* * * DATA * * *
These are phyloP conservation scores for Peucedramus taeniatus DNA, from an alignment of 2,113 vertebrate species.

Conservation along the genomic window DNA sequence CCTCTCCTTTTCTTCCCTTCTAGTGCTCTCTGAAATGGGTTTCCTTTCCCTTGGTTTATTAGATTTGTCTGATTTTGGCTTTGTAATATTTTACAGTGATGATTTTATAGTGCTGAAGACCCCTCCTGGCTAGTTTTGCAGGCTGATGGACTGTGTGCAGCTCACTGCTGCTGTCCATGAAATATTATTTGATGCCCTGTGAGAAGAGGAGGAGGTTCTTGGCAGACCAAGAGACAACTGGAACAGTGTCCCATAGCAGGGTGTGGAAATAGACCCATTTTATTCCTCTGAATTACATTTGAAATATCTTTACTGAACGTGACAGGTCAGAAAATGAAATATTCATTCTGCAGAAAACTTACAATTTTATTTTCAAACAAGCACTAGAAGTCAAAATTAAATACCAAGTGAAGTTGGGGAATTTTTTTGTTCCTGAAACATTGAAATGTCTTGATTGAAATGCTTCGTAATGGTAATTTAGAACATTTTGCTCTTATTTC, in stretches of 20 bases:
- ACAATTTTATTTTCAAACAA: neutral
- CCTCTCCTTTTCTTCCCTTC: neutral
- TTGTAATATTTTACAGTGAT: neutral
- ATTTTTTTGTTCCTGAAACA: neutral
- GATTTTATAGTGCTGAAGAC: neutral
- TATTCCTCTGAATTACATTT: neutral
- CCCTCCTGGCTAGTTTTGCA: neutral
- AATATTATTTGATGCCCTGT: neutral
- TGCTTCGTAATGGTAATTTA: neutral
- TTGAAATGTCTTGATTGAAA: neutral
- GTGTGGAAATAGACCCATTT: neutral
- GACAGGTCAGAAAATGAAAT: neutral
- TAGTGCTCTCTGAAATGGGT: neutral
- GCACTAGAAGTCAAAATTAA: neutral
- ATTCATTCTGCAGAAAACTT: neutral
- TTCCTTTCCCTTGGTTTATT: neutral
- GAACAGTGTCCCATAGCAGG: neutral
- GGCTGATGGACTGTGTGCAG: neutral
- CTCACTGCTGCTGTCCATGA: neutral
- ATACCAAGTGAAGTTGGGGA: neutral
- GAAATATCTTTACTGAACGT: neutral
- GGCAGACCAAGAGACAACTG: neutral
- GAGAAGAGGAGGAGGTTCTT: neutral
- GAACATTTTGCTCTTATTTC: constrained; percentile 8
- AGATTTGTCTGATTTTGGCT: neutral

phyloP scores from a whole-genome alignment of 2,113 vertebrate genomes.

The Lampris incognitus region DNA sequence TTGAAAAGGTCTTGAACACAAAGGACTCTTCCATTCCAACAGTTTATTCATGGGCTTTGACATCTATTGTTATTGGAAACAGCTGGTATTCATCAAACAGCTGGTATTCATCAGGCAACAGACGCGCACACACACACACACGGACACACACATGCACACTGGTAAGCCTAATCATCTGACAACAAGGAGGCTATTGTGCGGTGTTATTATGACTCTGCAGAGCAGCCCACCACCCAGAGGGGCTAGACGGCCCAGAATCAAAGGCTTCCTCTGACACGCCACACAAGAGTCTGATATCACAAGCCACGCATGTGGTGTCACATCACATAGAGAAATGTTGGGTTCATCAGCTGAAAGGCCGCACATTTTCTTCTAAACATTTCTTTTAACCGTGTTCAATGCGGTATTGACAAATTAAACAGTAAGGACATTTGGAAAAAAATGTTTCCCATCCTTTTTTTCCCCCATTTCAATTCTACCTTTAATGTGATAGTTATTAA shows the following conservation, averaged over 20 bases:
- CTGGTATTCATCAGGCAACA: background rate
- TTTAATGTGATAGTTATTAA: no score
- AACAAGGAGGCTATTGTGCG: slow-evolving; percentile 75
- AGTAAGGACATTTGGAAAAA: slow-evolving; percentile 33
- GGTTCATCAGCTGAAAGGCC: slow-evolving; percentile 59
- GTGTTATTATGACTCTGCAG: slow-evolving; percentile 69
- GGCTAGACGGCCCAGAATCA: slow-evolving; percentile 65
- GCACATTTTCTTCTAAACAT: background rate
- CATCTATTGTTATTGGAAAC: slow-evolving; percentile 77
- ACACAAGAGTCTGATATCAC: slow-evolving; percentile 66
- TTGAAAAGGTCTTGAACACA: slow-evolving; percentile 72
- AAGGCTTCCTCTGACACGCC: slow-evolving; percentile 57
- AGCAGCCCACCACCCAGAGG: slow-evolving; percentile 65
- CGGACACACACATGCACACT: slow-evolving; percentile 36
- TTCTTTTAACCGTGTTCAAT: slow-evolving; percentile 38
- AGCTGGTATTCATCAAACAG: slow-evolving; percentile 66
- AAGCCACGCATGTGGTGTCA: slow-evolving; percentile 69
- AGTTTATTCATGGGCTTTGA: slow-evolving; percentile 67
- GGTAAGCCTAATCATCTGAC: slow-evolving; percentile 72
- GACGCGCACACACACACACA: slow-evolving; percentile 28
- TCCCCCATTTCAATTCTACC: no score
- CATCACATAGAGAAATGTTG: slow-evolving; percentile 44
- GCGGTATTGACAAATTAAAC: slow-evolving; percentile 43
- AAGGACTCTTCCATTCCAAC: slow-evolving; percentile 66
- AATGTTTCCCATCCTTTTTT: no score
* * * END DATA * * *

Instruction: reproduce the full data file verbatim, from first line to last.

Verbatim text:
These are phyloP conservation scores for Peucedramus taeniatus DNA, from an alignment of 2,113 vertebrate species.

Conservation along the genomic window DNA sequence CCTCTCCTTTTCTTCCCTTCTAGTGCTCTCTGAAATGGGTTTCCTTTCCCTTGGTTTATTAGATTTGTCTGATTTTGGCTTTGTAATATTTTACAGTGATGATTTTATAGTGCTGAAGACCCCTCCTGGCTAGTTTTGCAGGCTGATGGACTGTGTGCAGCTCACTGCTGCTGTCCATGAAATATTATTTGATGCCCTGTGAGAAGAGGAGGAGGTTCTTGGCAGACCAAGAGACAACTGGAACAGTGTCCCATAGCAGGGTGTGGAAATAGACCCATTTTATTCCTCTGAATTACATTTGAAATATCTTTACTGAACGTGACAGGTCAGAAAATGAAATATTCATTCTGCAGAAAACTTACAATTTTATTTTCAAACAAGCACTAGAAGTCAAAATTAAATACCAAGTGAAGTTGGGGAATTTTTTTGTTCCTGAAACATTGAAATGTCTTGATTGAAATGCTTCGTAATGGTAATTTAGAACATTTTGCTCTTATTTC, in stretches of 20 bases:
- ACAATTTTATTTTCAAACAA: neutral
- CCTCTCCTTTTCTTCCCTTC: neutral
- TTGTAATATTTTACAGTGAT: neutral
- ATTTTTTTGTTCCTGAAACA: neutral
- GATTTTATAGTGCTGAAGAC: neutral
- TATTCCTCTGAATTACATTT: neutral
- CCCTCCTGGCTAGTTTTGCA: neutral
- AATATTATTTGATGCCCTGT: neutral
- TGCTTCGTAATGGTAATTTA: neutral
- TTGAAATGTCTTGATTGAAA: neutral
- GTGTGGAAATAGACCCATTT: neutral
- GACAGGTCAGAAAATGAAAT: neutral
- TAGTGCTCTCTGAAATGGGT: neutral
- GCACTAGAAGTCAAAATTAA: neutral
- ATTCATTCTGCAGAAAACTT: neutral
- TTCCTTTCCCTTGGTTTATT: neutral
- GAACAGTGTCCCATAGCAGG: neutral
- GGCTGATGGACTGTGTGCAG: neutral
- CTCACTGCTGCTGTCCATGA: neutral
- ATACCAAGTGAAGTTGGGGA: neutral
- GAAATATCTTTACTGAACGT: neutral
- GGCAGACCAAGAGACAACTG: neutral
- GAGAAGAGGAGGAGGTTCTT: neutral
- GAACATTTTGCTCTTATTTC: constrained; percentile 8
- AGATTTGTCTGATTTTGGCT: neutral

phyloP scores from a whole-genome alignment of 2,113 vertebrate genomes.

The Lampris incognitus region DNA sequence TTGAAAAGGTCTTGAACACAAAGGACTCTTCCATTCCAACAGTTTATTCATGGGCTTTGACATCTATTGTTATTGGAAACAGCTGGTATTCATCAAACAGCTGGTATTCATCAGGCAACAGACGCGCACACACACACACACGGACACACACATGCACACTGGTAAGCCTAATCATCTGACAACAAGGAGGCTATTGTGCGGTGTTATTATGACTCTGCAGAGCAGCCCACCACCCAGAGGGGCTAGACGGCCCAGAATCAAAGGCTTCCTCTGACACGCCACACAAGAGTCTGATATCACAAGCCACGCATGTGGTGTCACATCACATAGAGAAATGTTGGGTTCATCAGCTGAAAGGCCGCACATTTTCTTCTAAACATTTCTTTTAACCGTGTTCAATGCGGTATTGACAAATTAAACAGTAAGGACATTTGGAAAAAAATGTTTCCCATCCTTTTTTTCCCCCATTTCAATTCTACCTTTAATGTGATAGTTATTAA shows the following conservation, averaged over 20 bases:
- CTGGTATTCATCAGGCAACA: background rate
- TTTAATGTGATAGTTATTAA: no score
- AACAAGGAGGCTATTGTGCG: slow-evolving; percentile 75
- AGTAAGGACATTTGGAAAAA: slow-evolving; percentile 33
- GGTTCATCAGCTGAAAGGCC: slow-evolving; percentile 59
- GTGTTATTATGACTCTGCAG: slow-evolving; percentile 69
- GGCTAGACGGCCCAGAATCA: slow-evolving; percentile 65
- GCACATTTTCTTCTAAACAT: background rate
- CATCTATTGTTATTGGAAAC: slow-evolving; percentile 77
- ACACAAGAGTCTGATATCAC: slow-evolving; percentile 66
- TTGAAAAGGTCTTGAACACA: slow-evolving; percentile 72
- AAGGCTTCCTCTGACACGCC: slow-evolving; percentile 57
- AGCAGCCCACCACCCAGAGG: slow-evolving; percentile 65
- CGGACACACACATGCACACT: slow-evolving; percentile 36
- TTCTTTTAACCGTGTTCAAT: slow-evolving; percentile 38
- AGCTGGTATTCATCAAACAG: slow-evolving; percentile 66
- AAGCCACGCATGTGGTGTCA: slow-evolving; percentile 69
- AGTTTATTCATGGGCTTTGA: slow-evolving; percentile 67
- GGTAAGCCTAATCATCTGAC: slow-evolving; percentile 72
- GACGCGCACACACACACACA: slow-evolving; percentile 28
- TCCCCCATTTCAATTCTACC: no score
- CATCACATAGAGAAATGTTG: slow-evolving; percentile 44
- GCGGTATTGACAAATTAAAC: slow-evolving; percentile 43
- AAGGACTCTTCCATTCCAAC: slow-evolving; percentile 66
- AATGTTTCCCATCCTTTTTT: no score